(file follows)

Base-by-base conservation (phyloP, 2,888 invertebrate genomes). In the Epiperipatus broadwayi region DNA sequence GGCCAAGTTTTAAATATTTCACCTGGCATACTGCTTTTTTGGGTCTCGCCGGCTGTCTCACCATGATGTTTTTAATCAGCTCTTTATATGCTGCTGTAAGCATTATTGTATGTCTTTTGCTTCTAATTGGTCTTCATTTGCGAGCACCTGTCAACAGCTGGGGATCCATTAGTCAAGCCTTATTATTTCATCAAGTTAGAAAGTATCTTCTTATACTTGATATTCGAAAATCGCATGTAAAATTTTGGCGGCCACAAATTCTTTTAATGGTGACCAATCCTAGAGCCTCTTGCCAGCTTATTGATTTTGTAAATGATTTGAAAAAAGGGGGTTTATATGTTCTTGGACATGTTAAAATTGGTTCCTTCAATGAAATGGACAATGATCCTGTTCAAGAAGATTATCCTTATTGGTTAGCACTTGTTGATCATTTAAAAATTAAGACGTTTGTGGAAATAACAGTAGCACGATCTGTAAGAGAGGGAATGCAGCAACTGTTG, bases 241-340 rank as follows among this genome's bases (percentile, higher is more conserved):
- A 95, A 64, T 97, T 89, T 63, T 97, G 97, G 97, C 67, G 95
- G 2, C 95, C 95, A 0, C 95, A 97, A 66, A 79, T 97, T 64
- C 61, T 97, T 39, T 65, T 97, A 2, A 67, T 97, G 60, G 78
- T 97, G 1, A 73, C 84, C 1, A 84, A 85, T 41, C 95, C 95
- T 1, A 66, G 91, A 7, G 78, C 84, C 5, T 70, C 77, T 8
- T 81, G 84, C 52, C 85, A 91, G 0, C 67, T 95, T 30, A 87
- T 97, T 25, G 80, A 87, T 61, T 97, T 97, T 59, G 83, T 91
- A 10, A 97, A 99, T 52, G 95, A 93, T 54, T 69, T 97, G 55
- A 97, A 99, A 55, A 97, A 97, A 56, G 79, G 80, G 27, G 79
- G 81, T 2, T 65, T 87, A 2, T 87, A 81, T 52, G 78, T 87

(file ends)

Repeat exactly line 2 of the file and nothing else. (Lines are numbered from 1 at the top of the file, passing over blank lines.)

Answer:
- A 95, A 64, T 97, T 89, T 63, T 97, G 97, G 97, C 67, G 95